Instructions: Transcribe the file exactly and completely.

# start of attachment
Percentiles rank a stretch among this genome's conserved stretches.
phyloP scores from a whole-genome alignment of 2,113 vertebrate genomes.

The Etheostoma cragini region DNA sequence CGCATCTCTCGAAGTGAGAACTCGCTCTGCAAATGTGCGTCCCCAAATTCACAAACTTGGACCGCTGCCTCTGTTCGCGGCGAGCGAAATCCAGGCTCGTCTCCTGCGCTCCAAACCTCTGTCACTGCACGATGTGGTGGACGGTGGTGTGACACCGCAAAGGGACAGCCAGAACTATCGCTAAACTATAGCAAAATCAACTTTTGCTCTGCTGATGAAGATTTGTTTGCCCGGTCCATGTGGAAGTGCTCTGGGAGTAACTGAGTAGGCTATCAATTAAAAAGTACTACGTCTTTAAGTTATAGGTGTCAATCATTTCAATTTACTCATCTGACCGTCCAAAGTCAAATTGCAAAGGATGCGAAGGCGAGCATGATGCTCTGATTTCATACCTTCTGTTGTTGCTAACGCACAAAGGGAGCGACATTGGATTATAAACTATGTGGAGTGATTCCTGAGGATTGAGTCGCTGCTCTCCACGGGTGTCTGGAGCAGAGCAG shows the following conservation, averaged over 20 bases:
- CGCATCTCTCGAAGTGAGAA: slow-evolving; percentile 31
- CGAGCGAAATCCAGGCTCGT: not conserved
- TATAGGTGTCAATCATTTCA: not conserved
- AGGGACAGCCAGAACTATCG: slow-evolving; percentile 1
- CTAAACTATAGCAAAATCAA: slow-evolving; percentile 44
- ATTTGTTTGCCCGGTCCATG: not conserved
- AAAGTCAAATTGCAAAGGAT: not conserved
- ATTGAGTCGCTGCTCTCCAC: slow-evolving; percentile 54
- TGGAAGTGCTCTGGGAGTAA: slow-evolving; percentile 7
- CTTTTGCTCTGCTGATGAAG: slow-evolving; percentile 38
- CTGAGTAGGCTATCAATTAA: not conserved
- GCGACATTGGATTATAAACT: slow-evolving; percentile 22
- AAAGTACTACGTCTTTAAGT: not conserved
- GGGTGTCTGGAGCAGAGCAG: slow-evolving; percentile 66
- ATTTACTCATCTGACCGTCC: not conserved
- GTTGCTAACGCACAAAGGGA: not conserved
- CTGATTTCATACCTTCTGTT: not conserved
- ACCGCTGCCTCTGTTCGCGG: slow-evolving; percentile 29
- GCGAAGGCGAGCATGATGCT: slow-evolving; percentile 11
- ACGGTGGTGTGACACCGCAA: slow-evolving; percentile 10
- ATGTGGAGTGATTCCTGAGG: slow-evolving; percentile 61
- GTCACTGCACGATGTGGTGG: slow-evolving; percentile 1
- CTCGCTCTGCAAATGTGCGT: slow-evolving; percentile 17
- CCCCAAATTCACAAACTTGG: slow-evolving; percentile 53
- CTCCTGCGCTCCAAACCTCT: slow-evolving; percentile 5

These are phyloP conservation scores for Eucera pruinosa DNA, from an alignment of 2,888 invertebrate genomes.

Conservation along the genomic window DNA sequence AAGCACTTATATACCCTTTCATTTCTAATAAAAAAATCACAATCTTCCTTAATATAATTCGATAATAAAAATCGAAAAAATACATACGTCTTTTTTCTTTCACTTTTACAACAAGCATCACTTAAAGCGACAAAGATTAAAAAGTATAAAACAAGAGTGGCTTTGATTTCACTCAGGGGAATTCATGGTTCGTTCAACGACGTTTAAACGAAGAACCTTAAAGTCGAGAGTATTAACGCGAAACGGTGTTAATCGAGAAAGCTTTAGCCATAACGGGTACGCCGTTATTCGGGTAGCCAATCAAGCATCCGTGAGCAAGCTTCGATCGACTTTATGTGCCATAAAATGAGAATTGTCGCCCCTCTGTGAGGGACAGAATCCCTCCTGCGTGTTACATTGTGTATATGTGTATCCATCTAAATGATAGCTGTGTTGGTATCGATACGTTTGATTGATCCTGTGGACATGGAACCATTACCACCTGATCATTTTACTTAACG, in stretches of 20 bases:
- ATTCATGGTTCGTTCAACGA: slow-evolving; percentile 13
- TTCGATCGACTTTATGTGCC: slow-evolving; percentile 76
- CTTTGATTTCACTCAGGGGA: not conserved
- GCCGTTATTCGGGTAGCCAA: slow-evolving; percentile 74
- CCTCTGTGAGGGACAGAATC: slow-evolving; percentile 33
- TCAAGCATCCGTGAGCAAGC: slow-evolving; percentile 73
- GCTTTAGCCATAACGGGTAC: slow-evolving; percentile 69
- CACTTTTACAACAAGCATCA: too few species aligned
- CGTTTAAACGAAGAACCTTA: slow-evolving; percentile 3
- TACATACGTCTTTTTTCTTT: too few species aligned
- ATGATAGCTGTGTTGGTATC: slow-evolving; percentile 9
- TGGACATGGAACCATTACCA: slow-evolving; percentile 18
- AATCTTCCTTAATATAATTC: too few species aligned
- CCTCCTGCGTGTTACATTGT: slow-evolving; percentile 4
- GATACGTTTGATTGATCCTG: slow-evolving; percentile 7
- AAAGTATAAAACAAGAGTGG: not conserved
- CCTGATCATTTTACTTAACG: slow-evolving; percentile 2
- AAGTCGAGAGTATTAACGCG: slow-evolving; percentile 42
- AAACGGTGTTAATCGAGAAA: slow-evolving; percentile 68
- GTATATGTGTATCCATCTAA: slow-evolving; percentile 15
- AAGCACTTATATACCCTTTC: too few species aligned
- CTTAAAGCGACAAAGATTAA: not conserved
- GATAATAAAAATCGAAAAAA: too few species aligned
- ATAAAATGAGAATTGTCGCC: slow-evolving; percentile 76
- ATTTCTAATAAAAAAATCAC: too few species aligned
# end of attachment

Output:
Percentiles rank a stretch among this genome's conserved stretches.
phyloP scores from a whole-genome alignment of 2,113 vertebrate genomes.

The Etheostoma cragini region DNA sequence CGCATCTCTCGAAGTGAGAACTCGCTCTGCAAATGTGCGTCCCCAAATTCACAAACTTGGACCGCTGCCTCTGTTCGCGGCGAGCGAAATCCAGGCTCGTCTCCTGCGCTCCAAACCTCTGTCACTGCACGATGTGGTGGACGGTGGTGTGACACCGCAAAGGGACAGCCAGAACTATCGCTAAACTATAGCAAAATCAACTTTTGCTCTGCTGATGAAGATTTGTTTGCCCGGTCCATGTGGAAGTGCTCTGGGAGTAACTGAGTAGGCTATCAATTAAAAAGTACTACGTCTTTAAGTTATAGGTGTCAATCATTTCAATTTACTCATCTGACCGTCCAAAGTCAAATTGCAAAGGATGCGAAGGCGAGCATGATGCTCTGATTTCATACCTTCTGTTGTTGCTAACGCACAAAGGGAGCGACATTGGATTATAAACTATGTGGAGTGATTCCTGAGGATTGAGTCGCTGCTCTCCACGGGTGTCTGGAGCAGAGCAG shows the following conservation, averaged over 20 bases:
- CGCATCTCTCGAAGTGAGAA: slow-evolving; percentile 31
- CGAGCGAAATCCAGGCTCGT: not conserved
- TATAGGTGTCAATCATTTCA: not conserved
- AGGGACAGCCAGAACTATCG: slow-evolving; percentile 1
- CTAAACTATAGCAAAATCAA: slow-evolving; percentile 44
- ATTTGTTTGCCCGGTCCATG: not conserved
- AAAGTCAAATTGCAAAGGAT: not conserved
- ATTGAGTCGCTGCTCTCCAC: slow-evolving; percentile 54
- TGGAAGTGCTCTGGGAGTAA: slow-evolving; percentile 7
- CTTTTGCTCTGCTGATGAAG: slow-evolving; percentile 38
- CTGAGTAGGCTATCAATTAA: not conserved
- GCGACATTGGATTATAAACT: slow-evolving; percentile 22
- AAAGTACTACGTCTTTAAGT: not conserved
- GGGTGTCTGGAGCAGAGCAG: slow-evolving; percentile 66
- ATTTACTCATCTGACCGTCC: not conserved
- GTTGCTAACGCACAAAGGGA: not conserved
- CTGATTTCATACCTTCTGTT: not conserved
- ACCGCTGCCTCTGTTCGCGG: slow-evolving; percentile 29
- GCGAAGGCGAGCATGATGCT: slow-evolving; percentile 11
- ACGGTGGTGTGACACCGCAA: slow-evolving; percentile 10
- ATGTGGAGTGATTCCTGAGG: slow-evolving; percentile 61
- GTCACTGCACGATGTGGTGG: slow-evolving; percentile 1
- CTCGCTCTGCAAATGTGCGT: slow-evolving; percentile 17
- CCCCAAATTCACAAACTTGG: slow-evolving; percentile 53
- CTCCTGCGCTCCAAACCTCT: slow-evolving; percentile 5

These are phyloP conservation scores for Eucera pruinosa DNA, from an alignment of 2,888 invertebrate genomes.

Conservation along the genomic window DNA sequence AAGCACTTATATACCCTTTCATTTCTAATAAAAAAATCACAATCTTCCTTAATATAATTCGATAATAAAAATCGAAAAAATACATACGTCTTTTTTCTTTCACTTTTACAACAAGCATCACTTAAAGCGACAAAGATTAAAAAGTATAAAACAAGAGTGGCTTTGATTTCACTCAGGGGAATTCATGGTTCGTTCAACGACGTTTAAACGAAGAACCTTAAAGTCGAGAGTATTAACGCGAAACGGTGTTAATCGAGAAAGCTTTAGCCATAACGGGTACGCCGTTATTCGGGTAGCCAATCAAGCATCCGTGAGCAAGCTTCGATCGACTTTATGTGCCATAAAATGAGAATTGTCGCCCCTCTGTGAGGGACAGAATCCCTCCTGCGTGTTACATTGTGTATATGTGTATCCATCTAAATGATAGCTGTGTTGGTATCGATACGTTTGATTGATCCTGTGGACATGGAACCATTACCACCTGATCATTTTACTTAACG, in stretches of 20 bases:
- ATTCATGGTTCGTTCAACGA: slow-evolving; percentile 13
- TTCGATCGACTTTATGTGCC: slow-evolving; percentile 76
- CTTTGATTTCACTCAGGGGA: not conserved
- GCCGTTATTCGGGTAGCCAA: slow-evolving; percentile 74
- CCTCTGTGAGGGACAGAATC: slow-evolving; percentile 33
- TCAAGCATCCGTGAGCAAGC: slow-evolving; percentile 73
- GCTTTAGCCATAACGGGTAC: slow-evolving; percentile 69
- CACTTTTACAACAAGCATCA: too few species aligned
- CGTTTAAACGAAGAACCTTA: slow-evolving; percentile 3
- TACATACGTCTTTTTTCTTT: too few species aligned
- ATGATAGCTGTGTTGGTATC: slow-evolving; percentile 9
- TGGACATGGAACCATTACCA: slow-evolving; percentile 18
- AATCTTCCTTAATATAATTC: too few species aligned
- CCTCCTGCGTGTTACATTGT: slow-evolving; percentile 4
- GATACGTTTGATTGATCCTG: slow-evolving; percentile 7
- AAAGTATAAAACAAGAGTGG: not conserved
- CCTGATCATTTTACTTAACG: slow-evolving; percentile 2
- AAGTCGAGAGTATTAACGCG: slow-evolving; percentile 42
- AAACGGTGTTAATCGAGAAA: slow-evolving; percentile 68
- GTATATGTGTATCCATCTAA: slow-evolving; percentile 15
- AAGCACTTATATACCCTTTC: too few species aligned
- CTTAAAGCGACAAAGATTAA: not conserved
- GATAATAAAAATCGAAAAAA: too few species aligned
- ATAAAATGAGAATTGTCGCC: slow-evolving; percentile 76
- ATTTCTAATAAAAAAATCAC: too few species aligned